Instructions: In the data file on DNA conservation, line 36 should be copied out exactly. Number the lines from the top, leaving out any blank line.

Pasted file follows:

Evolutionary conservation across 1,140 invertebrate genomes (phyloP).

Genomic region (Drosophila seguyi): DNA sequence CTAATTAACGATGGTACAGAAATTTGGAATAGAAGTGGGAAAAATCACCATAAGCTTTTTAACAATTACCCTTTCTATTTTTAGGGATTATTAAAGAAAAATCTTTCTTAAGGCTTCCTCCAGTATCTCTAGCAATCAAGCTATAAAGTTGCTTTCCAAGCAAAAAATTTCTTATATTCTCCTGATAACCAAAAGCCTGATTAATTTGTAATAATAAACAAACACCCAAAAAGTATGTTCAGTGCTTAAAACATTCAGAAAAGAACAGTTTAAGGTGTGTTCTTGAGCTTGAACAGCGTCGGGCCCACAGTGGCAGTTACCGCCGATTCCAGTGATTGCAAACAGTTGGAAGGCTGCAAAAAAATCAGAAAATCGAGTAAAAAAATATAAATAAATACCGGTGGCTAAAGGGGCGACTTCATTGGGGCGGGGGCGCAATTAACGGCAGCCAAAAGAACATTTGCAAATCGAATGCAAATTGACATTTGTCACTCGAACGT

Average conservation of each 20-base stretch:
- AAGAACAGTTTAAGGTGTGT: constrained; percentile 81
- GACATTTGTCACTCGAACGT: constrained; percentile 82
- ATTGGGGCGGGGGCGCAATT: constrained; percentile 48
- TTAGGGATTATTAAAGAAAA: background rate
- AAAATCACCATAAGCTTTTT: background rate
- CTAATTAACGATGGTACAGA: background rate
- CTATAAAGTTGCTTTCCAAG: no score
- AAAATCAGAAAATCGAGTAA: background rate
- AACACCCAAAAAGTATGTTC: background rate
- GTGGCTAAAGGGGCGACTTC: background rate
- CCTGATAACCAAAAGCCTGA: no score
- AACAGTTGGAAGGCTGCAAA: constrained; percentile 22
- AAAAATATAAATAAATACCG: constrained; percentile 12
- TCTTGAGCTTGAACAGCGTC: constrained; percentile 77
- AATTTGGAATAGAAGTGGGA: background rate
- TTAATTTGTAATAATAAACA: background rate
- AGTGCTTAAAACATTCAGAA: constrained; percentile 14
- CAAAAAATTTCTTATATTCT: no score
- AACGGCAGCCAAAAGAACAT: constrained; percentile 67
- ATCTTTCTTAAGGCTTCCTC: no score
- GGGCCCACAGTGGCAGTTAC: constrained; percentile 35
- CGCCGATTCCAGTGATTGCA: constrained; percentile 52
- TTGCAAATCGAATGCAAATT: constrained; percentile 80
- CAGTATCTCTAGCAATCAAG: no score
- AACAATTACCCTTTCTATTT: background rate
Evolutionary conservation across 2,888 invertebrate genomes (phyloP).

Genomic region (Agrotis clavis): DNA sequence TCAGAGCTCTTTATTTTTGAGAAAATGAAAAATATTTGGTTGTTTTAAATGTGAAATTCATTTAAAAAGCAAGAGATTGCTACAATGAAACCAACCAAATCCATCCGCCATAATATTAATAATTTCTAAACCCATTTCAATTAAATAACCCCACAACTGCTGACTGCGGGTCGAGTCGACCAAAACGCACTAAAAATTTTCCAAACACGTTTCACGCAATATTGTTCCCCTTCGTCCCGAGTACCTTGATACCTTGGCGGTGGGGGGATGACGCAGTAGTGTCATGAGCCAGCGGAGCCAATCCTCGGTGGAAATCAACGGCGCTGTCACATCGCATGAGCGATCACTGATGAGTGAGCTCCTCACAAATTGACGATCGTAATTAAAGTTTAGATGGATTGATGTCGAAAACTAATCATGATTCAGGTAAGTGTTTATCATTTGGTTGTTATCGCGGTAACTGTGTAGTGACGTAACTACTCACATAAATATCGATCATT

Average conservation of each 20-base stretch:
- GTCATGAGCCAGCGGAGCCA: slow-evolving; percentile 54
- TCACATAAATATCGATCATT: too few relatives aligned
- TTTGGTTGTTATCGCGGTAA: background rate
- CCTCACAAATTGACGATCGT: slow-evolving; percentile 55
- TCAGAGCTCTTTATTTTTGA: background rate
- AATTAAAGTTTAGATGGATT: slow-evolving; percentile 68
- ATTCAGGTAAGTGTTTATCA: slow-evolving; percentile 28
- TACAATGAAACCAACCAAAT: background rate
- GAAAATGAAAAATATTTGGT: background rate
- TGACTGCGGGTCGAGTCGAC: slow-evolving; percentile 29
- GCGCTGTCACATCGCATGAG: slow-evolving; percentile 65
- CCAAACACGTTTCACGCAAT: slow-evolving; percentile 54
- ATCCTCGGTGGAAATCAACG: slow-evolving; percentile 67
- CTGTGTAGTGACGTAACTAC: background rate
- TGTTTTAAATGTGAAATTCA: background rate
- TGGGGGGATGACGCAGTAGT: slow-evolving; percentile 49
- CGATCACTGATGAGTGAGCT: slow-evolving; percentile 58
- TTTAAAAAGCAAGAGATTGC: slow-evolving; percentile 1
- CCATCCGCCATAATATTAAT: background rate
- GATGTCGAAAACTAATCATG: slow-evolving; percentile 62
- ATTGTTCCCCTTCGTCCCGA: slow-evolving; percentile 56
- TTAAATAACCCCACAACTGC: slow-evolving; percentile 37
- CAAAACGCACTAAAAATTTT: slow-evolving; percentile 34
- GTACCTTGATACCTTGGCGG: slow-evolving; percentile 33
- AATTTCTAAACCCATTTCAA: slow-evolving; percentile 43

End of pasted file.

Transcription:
- TCAGAGCTCTTTATTTTTGA: background rate